Today marks a historic day for the rights of the millions of children growing up in poverty in the EU, as the EU launches an unprecedented revolutionary framework to tackle child poverty and social exclusion, write Anita Bay Bundergaard and Jana Hainsworth.
At least 18 million children in Europe are facing poverty and social exclusion. With the launch of the Child Guarantee and the EU Strategy of the Rights of the Child, children’s hopes are high again. Can we believe in you?...
Every tenth child in the world, which amounts to over 150 million in total, are forced to work to support their family financially, according to the human rights organisation Terre des Hommes. This finding was published in the organisation's 2019 Child Labour Report, which it published for International Child Labour Day (12 June). EURACTIV Germany reports.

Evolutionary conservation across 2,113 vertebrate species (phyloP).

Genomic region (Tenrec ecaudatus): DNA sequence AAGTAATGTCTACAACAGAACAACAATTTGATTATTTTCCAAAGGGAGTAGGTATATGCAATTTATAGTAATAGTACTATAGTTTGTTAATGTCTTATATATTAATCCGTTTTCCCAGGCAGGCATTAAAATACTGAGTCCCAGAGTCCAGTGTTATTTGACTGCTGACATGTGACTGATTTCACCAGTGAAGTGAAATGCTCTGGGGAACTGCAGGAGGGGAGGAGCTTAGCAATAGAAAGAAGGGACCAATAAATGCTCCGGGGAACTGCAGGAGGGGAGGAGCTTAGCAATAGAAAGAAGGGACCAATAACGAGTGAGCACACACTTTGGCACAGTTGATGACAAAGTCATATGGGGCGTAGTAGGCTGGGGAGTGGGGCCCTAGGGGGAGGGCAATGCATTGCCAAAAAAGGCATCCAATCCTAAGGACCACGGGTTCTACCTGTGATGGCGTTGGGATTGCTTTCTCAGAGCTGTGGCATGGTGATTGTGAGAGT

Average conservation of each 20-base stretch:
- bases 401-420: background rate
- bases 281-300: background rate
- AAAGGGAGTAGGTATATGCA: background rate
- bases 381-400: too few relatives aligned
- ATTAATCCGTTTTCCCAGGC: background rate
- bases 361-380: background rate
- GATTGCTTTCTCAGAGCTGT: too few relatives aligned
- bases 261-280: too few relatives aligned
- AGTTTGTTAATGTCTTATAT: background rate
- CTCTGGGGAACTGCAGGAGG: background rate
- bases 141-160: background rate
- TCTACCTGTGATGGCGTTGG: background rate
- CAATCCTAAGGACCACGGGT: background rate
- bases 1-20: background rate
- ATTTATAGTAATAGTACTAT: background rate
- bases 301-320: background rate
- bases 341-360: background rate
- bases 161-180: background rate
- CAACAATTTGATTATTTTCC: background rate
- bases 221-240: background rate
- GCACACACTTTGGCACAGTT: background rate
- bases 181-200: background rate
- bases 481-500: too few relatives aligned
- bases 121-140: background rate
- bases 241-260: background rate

On the occasion of International Day of Eradication of Poverty marked on 17th October, Jana Hainsworth, Secretary General of Eurochild shares how EU economic tools can help tackle child poverty, which affects 25 million children in the EU.
Based on figures from 2016, nearly 26.4% of children across the EU are experiencing, or are at risk of experiencing, poverty or social exclusion. But the EU has one potential policy development to deal with this worrying trend, write Joanna Hofman and Katie Stewart.
Last week, the Commission announced a budget that ‘’protects, empowers and defends’’. But who exactly are we protecting empowering and defending? Not Europe’s children nor their counterparts in the developing world. Children are not even mentioned in this proposal.
Most people debating the future of Europe think in economic terms. But today we must think about how children in Europe are experiencing their childhood, as that will be the biggest determining factor of our future, writes Jana Hainsworth.
Unemployment across the EU is falling as the labour market recovers, but not all citizens are benefiting. A new study has found that in-work poverty is on the rise and youth unemployment remains stubbornly high.
President Juncker will address the European Parliament tomorrow (14 September) on the State of the Union, and then the informal meeting in Bratislava will discuss Europe’s future. Jana Hainsworth urges EU leaders to think about how Europe can best serve its children.